It was another sweltering, summer day in Kelly, Kentucky just a few miles north of Hopkinsville. The mercury pushed to 95 on that late, August day in 1955, and the Sutton family settled back into their farmhouse in the evening to enjoy a visit from Billy Ray Taylor who'd come down from Pennsylvania.
Around 7pm, Billy stepped out of the home, headed to the well. As he drew the water, his eyes boggled in amazement at what he saw about a quarter of a mile away. From the vastness of the sky, a large object lowered itself onto a nearby field.
Stunned and frightened, Billy ran back to the house. No one knew what to make of Billy as he relayed what he just saw. Then, the family dog barked.
Billy and "Lucky" Sutton grabbed some guns and stepped out onto the porch with authority. They weren't prepared for what they saw.
There it stood: a creature about four feet tall. It had large eyes and and ears, tiny little legs, and hands with claws. It almost looked like a little man, but the proportions were unlike anything they've ever seen. Out of shock and surprise, one of the men fired a shot at close range. The creature flew back, quickly got to its feet, and scurried off into the woods.
Billy and Lucky ran back inside. There were about twelve people in the home, and their first priority was to keep whatever that was outside. All of a sudden, a distorted face appeared at a window. Lucky's gun recoiled as a shot blew out the screen.
They ran back outdoors to see if they'd gotten the creature. There was no trace of the visitor. Suddenly, a hand reached down from the porch roof and grabbed Billy by the hair. After a short struggle, he managed to get free.
They soon discovered there was more than one. Another was in a tree while others milled about the property. Little green men they would later describe. They ran back inside, and, for the next several hours, were besieged by up to a dozen of them. The aliens wandered around the house, occasionally popping up to peek in the windows.
A group of the home's occupants waited for the opportune time. They rushed out to Billy's car and sped off to the Hopkinsville Police Department.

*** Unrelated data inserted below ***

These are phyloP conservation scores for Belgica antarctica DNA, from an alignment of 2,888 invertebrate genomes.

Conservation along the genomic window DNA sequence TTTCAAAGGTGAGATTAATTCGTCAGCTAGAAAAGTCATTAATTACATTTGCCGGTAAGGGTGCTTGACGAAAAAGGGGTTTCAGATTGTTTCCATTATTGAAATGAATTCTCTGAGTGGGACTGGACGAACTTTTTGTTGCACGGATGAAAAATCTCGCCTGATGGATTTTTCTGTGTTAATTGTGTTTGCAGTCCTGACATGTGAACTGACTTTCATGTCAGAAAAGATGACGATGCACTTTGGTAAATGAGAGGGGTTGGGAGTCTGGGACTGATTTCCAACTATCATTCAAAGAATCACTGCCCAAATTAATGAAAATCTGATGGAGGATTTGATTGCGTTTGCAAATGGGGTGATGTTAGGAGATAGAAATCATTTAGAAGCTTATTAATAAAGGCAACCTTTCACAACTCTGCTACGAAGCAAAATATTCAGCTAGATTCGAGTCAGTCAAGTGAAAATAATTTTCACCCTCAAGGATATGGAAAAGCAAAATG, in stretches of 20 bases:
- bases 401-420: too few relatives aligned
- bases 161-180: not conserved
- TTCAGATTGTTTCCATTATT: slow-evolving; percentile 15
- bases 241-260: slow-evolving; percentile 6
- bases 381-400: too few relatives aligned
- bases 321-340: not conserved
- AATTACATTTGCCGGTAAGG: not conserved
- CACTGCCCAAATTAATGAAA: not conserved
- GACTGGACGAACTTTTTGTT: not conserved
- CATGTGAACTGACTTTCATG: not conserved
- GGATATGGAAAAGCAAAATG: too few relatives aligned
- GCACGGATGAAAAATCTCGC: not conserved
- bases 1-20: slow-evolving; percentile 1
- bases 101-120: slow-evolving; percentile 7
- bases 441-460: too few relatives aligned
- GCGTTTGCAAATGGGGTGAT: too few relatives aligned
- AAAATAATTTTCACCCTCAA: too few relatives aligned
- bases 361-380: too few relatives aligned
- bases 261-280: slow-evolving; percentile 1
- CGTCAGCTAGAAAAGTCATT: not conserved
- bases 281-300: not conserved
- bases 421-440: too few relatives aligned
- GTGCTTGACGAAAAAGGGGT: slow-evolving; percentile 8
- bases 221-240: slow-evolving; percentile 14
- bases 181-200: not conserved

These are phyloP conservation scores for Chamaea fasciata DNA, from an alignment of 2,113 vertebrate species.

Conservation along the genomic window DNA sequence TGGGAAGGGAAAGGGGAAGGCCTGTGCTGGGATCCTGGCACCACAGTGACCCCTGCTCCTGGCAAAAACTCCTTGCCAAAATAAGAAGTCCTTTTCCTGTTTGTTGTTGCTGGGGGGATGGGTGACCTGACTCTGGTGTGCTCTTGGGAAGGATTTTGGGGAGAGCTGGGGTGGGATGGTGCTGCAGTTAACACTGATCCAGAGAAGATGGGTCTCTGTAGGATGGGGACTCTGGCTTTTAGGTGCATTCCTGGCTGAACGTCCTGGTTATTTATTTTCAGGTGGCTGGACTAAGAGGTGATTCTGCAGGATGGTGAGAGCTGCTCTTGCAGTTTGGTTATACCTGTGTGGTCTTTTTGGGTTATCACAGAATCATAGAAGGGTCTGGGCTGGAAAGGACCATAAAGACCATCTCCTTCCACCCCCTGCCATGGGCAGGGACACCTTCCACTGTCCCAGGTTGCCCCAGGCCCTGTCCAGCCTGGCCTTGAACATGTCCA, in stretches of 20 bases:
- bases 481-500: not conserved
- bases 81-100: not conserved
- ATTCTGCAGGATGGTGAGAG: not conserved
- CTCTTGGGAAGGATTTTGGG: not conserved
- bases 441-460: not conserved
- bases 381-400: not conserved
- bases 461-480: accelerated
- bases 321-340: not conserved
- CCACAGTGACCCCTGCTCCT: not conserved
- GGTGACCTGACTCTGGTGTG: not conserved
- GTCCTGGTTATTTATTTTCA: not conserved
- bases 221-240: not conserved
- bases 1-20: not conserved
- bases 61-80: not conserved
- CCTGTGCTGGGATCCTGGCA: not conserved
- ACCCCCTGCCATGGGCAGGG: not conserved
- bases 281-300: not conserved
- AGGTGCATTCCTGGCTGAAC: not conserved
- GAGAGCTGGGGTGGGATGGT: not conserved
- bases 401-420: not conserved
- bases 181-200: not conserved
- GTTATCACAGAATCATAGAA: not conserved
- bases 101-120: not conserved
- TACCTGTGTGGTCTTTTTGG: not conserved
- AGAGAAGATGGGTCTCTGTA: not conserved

For the rest of the night, investigators from the city, county, and state explored the area around the farmhouse. Officials from the Air Force showed up. In the end, there was no clear evidence as to what happened, but all who were questioned gave consistent reports. Later, experts would come to say that the Sutton story was true as far as they could tell. Evidence of a hoax never surfaced.
The Kelly incident, as it was known, became one of the most studied and storied accounts of a UFO landing and alien encounter in American history. Kelly moved on as a tiny, rural community with a unique spot in national history.
Nearly 60 years later, as Kelly looked for way to raise funds for a new community center and fire station, leaders decided to resurrect and celebrate their heritage with the Little Green Men Days Festival.
The annual weekend in August celebrates Kelly's brush with the out-of-this-world visitors with special music, a 38-foot recreation of a UFO, costume contests, arts and crafts, and more.
Geraldine Sutton Stith, Lucky's daughter and author of Alien Legacy, comes back to Kelly during the festival to speak and discuss the incident with visitors. Her father kept that night hidden from her for many years. "It's a fascinating story. And the reason people love it is because it happened to a family that didn't know any better. This was a farming family, a country family, a religious family. They had no idea was an alien was. The event terrified my father till the day he died," she says.
More information is at kellyky.com.
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